Dave Stewart – The Blackbird Diaries Album Review

We’re pleased to bring you today another in the series of features by Chris Wikstrom, today he reviews Dave’s album The Blackbird Diaries. Please note the album will not be available until March 2011.  10 lucky people won a copy of the album on a Nokia N8 phone, and guests who attended the recent concert in Nashville were given a strictly limited edition version on vinyl.

Dave Stewart – The Blackbird Diaries

Advice. Do not get into a name-dropping competition with Dave Stewart. He has collaborated with them all; at least quite a few of the biggest names in rock’n’roll. Bob Dylan, Sir Paul McCartney, Tom Petty, U2, Mick Jagger, Sinead O’Connor, Marianne Faithfull, to name just a few.

This summer, however, Dave Stewart decided it was high time to record an album under his own name. In other words, a new Dave Stewart solo album. It had been 13 years since his last one (not counting ”The Dave Stewart Songbook”, volume 1).

Due to different circumstances including volcanos and heritage guitar shops, Stewart ended up in The Blackbird Studio in Nashville, Tennessee. And for this we shall be thankful, very thankful. After listening to the new album – ”The Blackbird Diaries” – I can only conclude that the stay in Nashville has paid off beautifully. Dave Stewart really should do this sort of thing more often!

”The Blackbird Diaries” isn’t the work of an artist looking over his shoulder or worrying about his reputation. Dave Stewart has always been an innovator and can never be accused of playing it safe. Instead, he is an artist who always wants to explore new musical territories; this time together with a band of first rate Nashville musicians.

And the new musical milieu has doubtless added a welcome freshness to the whole recording. But even though there is a complete change of direction for this album, the characteristic elemen

ts of the Dave Stewart sound at the same time remain strong within ”The Blackbird Diaries”. The new album houses some of Stewart’s most impressive songwriting to date and the music is also the sound of a musician remembering that his primary gift is that of a spontaneous simplicity.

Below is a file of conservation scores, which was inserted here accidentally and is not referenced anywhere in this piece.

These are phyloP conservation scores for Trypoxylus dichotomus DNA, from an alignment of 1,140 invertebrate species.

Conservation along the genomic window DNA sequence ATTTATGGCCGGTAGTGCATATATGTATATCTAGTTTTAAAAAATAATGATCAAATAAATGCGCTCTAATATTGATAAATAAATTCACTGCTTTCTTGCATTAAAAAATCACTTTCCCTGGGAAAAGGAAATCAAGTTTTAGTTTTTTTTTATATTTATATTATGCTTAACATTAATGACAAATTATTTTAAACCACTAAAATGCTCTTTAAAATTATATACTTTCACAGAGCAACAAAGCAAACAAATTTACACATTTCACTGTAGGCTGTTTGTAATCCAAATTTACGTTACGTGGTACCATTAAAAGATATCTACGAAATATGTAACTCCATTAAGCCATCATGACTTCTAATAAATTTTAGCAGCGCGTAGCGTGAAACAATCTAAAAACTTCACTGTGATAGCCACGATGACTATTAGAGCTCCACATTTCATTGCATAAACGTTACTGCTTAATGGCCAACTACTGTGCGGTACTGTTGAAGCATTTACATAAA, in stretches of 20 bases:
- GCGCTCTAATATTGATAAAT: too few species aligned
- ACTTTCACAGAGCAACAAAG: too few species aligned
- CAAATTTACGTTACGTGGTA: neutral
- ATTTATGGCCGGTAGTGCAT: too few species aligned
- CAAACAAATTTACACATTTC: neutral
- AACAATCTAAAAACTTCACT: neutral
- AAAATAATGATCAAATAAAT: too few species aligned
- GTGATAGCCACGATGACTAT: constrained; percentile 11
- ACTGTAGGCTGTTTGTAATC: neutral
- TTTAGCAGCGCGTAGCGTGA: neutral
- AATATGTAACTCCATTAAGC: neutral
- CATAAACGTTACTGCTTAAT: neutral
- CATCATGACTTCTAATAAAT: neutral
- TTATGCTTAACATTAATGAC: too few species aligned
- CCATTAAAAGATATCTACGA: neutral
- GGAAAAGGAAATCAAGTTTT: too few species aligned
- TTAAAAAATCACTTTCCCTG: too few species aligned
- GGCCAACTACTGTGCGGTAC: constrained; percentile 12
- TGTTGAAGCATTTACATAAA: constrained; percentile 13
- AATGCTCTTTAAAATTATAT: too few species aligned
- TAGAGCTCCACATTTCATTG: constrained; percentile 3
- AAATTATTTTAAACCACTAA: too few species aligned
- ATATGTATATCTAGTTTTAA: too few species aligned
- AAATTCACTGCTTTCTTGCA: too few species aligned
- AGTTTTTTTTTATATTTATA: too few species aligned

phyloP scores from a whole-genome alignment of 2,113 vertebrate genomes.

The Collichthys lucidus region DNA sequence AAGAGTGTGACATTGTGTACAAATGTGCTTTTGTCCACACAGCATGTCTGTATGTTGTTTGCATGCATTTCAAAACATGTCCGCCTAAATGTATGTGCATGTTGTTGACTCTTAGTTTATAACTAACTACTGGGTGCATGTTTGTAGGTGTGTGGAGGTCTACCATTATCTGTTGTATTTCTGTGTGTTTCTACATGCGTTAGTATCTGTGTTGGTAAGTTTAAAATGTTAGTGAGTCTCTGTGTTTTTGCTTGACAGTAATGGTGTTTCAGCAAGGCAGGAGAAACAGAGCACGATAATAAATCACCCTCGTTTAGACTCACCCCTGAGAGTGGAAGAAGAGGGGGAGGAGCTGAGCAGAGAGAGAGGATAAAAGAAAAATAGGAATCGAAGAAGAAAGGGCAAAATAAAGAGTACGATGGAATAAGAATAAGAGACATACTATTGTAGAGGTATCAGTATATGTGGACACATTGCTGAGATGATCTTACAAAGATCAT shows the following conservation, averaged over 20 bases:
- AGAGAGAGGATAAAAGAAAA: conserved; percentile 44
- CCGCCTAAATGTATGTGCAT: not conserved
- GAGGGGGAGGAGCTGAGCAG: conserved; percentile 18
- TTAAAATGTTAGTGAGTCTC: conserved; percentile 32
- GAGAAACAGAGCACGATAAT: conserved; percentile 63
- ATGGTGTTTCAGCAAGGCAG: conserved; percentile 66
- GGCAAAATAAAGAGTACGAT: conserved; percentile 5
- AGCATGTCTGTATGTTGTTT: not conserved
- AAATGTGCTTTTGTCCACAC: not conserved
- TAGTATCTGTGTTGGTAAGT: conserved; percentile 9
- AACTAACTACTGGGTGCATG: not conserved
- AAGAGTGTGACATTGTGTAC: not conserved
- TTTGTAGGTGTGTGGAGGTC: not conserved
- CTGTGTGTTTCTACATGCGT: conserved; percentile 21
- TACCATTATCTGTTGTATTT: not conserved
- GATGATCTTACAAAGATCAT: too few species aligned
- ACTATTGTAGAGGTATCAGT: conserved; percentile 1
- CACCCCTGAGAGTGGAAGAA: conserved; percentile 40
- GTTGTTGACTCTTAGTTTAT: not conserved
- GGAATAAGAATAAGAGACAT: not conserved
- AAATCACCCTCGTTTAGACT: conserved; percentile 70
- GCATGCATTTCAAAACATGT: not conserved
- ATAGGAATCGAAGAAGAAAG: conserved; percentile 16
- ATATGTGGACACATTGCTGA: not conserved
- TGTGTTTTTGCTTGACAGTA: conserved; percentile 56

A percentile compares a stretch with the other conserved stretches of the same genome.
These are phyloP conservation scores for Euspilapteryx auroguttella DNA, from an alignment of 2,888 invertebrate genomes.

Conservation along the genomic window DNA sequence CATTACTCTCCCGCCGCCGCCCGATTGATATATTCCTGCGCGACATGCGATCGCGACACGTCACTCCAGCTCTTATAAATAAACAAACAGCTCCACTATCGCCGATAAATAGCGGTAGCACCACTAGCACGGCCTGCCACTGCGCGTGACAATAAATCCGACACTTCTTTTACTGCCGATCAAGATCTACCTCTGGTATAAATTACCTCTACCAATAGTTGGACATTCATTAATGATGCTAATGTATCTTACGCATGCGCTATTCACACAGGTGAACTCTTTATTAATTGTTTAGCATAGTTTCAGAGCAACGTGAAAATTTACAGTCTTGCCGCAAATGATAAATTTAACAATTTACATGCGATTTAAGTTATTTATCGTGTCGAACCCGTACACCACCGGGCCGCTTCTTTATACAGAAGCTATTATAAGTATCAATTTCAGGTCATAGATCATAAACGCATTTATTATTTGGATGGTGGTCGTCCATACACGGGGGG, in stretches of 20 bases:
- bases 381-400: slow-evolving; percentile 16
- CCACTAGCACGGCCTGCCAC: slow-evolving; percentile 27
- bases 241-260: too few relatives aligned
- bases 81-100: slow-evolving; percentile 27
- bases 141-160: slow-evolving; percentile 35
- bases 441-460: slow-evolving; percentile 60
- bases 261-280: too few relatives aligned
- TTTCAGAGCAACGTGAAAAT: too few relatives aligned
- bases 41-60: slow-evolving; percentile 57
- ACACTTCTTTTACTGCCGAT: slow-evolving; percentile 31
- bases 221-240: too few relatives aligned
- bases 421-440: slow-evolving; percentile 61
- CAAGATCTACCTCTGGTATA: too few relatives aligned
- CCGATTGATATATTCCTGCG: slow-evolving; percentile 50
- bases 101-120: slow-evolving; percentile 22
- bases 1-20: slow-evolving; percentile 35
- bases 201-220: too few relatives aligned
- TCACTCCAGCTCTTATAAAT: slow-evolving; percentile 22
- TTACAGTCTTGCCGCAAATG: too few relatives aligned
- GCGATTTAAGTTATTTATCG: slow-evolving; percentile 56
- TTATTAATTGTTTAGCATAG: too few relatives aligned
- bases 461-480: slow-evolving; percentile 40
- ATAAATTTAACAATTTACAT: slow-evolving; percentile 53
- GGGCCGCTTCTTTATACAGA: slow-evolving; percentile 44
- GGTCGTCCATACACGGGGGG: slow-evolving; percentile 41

Stewart is always strongest when he’s most straightforward. And here he is in a relaxed and playful mood and sounds happy, as if enjoying himself immensely. Which is also probably the case! The music on “The Blackbird Diaries” are all songs high on melody and craftsmanship! There isn’t a bad song here. In fact, each song is a minor masterpiece!

Opener  “So Long Ago” sets the pace, great guitar work, bluesy and melodic. And together with great lyrics celebrating the blues and some of its icons this is one of Stewart’s very best and, in a

way, also most personal songs. If you want to understand Stewart as a musician, I think this composition is a very good start! The songs opening lines refer directly to ”Deep Blues”: the award-winning blues documentary Stewart produced in the early ’90s to pay tribute to some of his musical heroes:

”Well, I remember Jessie Mae / and I remember how she used to wail / back in Juniors yard / it was so so long ago” /—/ R.L. Burnside in the afternoon / ’Jumper On The Line’ / well he taught me that tune /…./ You all gave it to me / I could feel it in my bones /  just needed to see / past the Rolling Stones….”

Stewart is a damn fine story teller and ”The Blackbird Diaries” is indeed an album of story songs.  ”Gyspy Girl”, ”Magic In The Blues” and ”The Well” to name a few, all have the structure of a tale. ”Magic In The Blues”, for example, tells the story of how Stewart leaves his home in the Northeast of England only to eventually end up in London town where he later meets his future partner in crime, Annie Lennox:

”I made it down to London town / I didn’t have a dime / Someone said they found a girl / I knew that she was mine / Well, I saw her through the window / she acted so confused / but I could tell she knew / if we became each others muse / then we would hit the news / making magic in the blues”

 

Throughout the album Stewart displays an impressive tuneful and lyrical touch. His use of language is, as always, clever and refreshing. In the lyrics to the brilliant ”Can’t Get You Out Of My Head” a well-known friend of Stewart unexpectedly appears in Stewart’s bed:

”All of this would never have happened / if Bryan Ferry didn’t sleep in my bed/ ever since that day / down in Saint -Tropez / I just can’t get you out of my head”

”The Blackbird Diaries” is also, at times, a work of considerable beauty. Martina McBride makes an excellent cameo on the fragile and heartfelt ballad ”All Messed Up”. And when, midway through, the song halts for a sublime violin section that swells up behind them, tears are not far away. And in ”Bulletproof Vest” featuring the great Colbie Caillat, Stewart perhaps delivers his tenderest and most intimate vocal performance ever when singing:

”What are you trying to hide / you won’t let me inside / the fear is only in your mind / I can see it in your eyes”

There are so many great songs on this album – the haunting ”One Way Ticket To The Moon” is definitely a favourite and so is ”Stevie baby” with its recurring guitar riff. It’s almost impossible to get it out of your head once you’ve heard it! Stewart also proves he’s capable of penning a country-ish strum in the charming ”Country Wine” featuring the great Secret Sisters.

”Don’t you wanna stay with me, for the rest of your life”, Stewart asks in the raunchy ”Beast of Fame”. After this album, I think we all agree on the answer!

Chris Wikstrom

 

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